The key to understanding the importance of diversification lies first with understanding risk. There are two types of risk when it comes to investing. If you’ve ever taken a finance or statistics class you’ll likely remember learning about unsystematic vs systematic risk. Understanding their differences helps investors maximize their investment returns. As advisors, it’s key to helping our clients get the most “bang for their buck”. This article will discuss what unsystematic vs systematic risk is, and how diversification can help you get the most out of your investment portfolio.
Unsystematic vs Systematic Risk
From an academic perspective, unsystematic risk is “diversifiable”. Meaning, it’s the risk that can be diversified away by constructing a portfolio of securities that at a basic level, are different or non-correlated. For example, if an individual had a portfolio of only Amazon stock, the portfolio carries a large amount of unsystematic, or diversifiable risk. The portfolio isn’t maximizing returns for a given level of risk because there’s the risk that can be taken away simply by adding another stock to the portfolio. By selling half of the Amazon stock and purchasing Disney stock, the investor reduces their unsystematic risk because their portfolio now contains two different companies, in different sectors, with different financials etc.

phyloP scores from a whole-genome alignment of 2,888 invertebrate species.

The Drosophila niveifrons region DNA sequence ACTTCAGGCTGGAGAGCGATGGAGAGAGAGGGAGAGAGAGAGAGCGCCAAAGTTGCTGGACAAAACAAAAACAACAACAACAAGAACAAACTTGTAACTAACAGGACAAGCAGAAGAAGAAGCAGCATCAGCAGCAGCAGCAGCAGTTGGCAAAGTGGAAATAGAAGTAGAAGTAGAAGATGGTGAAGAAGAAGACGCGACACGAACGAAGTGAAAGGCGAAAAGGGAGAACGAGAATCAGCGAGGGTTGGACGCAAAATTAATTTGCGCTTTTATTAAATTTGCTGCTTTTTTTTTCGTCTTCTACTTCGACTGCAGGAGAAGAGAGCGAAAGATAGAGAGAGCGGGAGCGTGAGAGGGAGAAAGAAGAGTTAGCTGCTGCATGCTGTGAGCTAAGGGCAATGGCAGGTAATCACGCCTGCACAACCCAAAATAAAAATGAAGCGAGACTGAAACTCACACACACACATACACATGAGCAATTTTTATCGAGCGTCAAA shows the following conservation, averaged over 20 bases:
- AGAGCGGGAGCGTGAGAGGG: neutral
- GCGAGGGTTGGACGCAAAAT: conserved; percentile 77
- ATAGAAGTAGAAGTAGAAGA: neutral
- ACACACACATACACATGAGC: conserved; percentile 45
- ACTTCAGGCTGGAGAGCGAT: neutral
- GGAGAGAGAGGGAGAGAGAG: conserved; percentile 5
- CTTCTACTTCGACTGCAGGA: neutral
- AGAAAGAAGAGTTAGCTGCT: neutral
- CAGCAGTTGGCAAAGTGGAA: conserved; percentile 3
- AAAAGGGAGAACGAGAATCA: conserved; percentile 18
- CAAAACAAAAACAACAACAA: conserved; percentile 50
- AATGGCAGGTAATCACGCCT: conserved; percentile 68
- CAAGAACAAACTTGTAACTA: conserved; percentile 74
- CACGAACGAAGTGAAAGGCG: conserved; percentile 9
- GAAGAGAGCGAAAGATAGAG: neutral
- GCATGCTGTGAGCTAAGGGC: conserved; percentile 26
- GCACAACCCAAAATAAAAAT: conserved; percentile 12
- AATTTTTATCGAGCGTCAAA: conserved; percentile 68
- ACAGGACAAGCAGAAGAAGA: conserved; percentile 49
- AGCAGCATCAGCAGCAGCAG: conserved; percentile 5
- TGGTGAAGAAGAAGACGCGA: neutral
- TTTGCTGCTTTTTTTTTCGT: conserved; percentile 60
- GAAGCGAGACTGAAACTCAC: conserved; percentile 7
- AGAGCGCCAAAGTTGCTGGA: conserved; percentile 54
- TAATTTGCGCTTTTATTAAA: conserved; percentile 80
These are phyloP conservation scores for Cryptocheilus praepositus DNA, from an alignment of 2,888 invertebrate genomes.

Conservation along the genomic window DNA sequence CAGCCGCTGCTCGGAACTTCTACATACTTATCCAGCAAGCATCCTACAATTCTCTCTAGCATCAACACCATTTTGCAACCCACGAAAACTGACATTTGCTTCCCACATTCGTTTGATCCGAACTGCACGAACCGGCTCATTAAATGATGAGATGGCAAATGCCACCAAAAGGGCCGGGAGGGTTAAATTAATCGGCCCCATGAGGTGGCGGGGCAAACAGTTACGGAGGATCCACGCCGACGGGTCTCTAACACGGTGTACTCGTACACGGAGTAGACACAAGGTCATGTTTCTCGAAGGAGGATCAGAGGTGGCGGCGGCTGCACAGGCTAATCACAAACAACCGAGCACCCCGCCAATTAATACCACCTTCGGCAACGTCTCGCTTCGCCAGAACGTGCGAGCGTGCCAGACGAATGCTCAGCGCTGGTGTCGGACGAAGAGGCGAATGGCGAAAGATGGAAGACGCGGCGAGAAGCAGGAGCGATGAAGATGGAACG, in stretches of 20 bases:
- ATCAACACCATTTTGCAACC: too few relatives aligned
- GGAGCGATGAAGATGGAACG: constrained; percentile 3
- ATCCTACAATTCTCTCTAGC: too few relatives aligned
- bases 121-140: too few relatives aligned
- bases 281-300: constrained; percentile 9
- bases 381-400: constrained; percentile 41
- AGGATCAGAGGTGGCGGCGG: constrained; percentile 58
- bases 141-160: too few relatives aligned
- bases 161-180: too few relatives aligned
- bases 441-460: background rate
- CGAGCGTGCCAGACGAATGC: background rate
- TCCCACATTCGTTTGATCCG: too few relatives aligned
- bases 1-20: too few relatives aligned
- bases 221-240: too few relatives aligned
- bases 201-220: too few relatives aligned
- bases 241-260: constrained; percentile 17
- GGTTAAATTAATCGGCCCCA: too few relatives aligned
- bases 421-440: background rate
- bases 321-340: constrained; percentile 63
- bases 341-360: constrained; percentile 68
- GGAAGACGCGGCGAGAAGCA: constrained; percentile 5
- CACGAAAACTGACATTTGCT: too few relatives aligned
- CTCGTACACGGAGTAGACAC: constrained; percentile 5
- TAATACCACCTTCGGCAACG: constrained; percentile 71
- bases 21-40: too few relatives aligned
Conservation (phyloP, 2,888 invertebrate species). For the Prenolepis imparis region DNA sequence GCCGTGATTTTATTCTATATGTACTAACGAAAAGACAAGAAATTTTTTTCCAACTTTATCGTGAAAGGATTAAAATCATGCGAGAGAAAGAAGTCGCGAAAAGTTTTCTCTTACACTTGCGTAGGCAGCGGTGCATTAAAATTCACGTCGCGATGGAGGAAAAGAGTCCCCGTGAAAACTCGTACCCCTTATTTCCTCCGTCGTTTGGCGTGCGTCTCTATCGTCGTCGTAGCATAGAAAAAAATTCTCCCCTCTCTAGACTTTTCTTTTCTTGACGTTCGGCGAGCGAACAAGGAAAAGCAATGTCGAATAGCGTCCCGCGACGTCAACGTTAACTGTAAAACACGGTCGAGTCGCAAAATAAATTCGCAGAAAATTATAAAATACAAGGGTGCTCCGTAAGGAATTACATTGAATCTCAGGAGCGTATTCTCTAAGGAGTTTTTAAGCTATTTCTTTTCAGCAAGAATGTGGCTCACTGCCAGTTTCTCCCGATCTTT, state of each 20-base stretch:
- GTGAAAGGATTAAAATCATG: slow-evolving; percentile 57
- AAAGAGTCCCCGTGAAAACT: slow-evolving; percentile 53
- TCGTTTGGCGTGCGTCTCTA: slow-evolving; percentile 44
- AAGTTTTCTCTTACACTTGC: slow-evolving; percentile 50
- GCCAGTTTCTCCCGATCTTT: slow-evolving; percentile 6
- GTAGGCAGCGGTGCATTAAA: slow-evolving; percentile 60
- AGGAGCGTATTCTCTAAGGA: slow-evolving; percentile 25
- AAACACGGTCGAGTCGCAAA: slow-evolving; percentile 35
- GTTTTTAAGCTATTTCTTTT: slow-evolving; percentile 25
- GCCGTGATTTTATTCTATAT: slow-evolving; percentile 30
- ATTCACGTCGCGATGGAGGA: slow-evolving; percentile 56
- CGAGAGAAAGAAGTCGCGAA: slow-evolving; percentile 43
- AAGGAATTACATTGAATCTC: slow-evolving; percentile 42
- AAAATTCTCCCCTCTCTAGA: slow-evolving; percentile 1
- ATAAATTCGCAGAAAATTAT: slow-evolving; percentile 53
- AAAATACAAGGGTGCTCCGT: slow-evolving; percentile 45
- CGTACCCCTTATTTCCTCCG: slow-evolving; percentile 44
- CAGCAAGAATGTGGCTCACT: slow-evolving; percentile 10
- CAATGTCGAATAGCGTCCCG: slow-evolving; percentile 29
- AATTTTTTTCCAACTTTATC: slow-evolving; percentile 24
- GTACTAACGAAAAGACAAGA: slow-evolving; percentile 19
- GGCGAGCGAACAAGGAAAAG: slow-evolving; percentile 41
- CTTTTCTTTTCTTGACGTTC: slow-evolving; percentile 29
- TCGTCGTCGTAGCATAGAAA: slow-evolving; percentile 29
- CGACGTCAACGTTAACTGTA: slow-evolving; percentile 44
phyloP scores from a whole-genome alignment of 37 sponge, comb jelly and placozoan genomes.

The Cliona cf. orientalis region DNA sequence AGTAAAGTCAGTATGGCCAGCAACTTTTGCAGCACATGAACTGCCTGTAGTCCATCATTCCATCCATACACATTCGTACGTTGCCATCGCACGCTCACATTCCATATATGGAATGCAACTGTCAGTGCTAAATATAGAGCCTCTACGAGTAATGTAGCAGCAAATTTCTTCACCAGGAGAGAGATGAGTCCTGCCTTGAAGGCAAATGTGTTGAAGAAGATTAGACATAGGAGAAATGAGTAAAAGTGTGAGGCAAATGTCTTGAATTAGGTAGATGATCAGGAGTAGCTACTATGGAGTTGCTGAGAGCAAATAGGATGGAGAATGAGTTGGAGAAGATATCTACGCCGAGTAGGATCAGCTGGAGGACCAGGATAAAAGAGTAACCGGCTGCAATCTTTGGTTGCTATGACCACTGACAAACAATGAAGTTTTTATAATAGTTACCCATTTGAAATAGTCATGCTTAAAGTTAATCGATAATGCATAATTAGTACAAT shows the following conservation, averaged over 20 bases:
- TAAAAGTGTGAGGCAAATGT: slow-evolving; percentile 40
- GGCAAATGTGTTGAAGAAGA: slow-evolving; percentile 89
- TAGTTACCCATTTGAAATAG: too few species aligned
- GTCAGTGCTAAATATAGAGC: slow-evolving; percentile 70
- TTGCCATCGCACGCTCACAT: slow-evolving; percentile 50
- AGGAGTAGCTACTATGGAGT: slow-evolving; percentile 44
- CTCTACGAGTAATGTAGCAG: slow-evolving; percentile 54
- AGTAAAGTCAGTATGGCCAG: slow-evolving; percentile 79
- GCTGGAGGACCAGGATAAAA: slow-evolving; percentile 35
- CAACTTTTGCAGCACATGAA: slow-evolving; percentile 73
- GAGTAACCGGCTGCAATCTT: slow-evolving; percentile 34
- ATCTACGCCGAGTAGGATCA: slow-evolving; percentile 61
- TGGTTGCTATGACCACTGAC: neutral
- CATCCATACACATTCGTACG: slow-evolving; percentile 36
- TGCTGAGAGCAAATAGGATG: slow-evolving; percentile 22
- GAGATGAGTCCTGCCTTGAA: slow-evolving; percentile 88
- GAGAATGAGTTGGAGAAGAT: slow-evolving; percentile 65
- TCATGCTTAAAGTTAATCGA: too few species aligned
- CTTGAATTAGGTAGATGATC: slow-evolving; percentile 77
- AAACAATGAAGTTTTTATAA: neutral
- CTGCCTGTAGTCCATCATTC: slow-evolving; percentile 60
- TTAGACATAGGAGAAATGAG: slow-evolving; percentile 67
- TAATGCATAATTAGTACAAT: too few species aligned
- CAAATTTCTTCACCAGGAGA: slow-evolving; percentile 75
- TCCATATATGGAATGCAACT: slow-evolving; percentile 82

On the other hand, systematic risk is the risk that can’t be diversified away. For example, investors can’t control the overall market and its fluctuations on a day-to-day basis. We can’t control interest rates and whether they will go up or down. And we can’t control inflation. These are just a few of the examples of risks that aren’t under an investors control.
The goal of an investment manager is to diversify away all the unsystematic risk in a portfolio by adding securities that are essentially “different” in order to maximize the return for a given level of risk. The given level of risk should align with the investors “tolerance” for their investments to decline in value, and their need to achieve a particular return for stated goals. Part of our financial planning process involves understanding what level of risk our clients are comfortable taking, and what risk may be necessary in order to achieve the goals they’ve discussed with us.
Why Diversification Matters
Now you understand the basics of unsystematic vs systematic risk, let’s focus on why diversification matters. In our previous example, an individual’s entire portfolio consisted of Amazon stock. That individual also is employed at Amazon and receives a salary in addition to the stocks awards he receives as part of his compensation. From the individuals perspective, they may not see the risks the associated with their current financial situation. His cash flow and stock assets all come from his employer. If an unfortunate situation occurred where he lost his job, or a disabling accident occurred, his entire financial situation would be upended.
Alternatively, if he sold his Amazon stock, and invested in a diversified portfolio of ETF’s and index funds, he’d have a much safer cushion to fall back on if access was required to those funds.
But what if Amazon’s stock is rocketing upwards and I like the investment?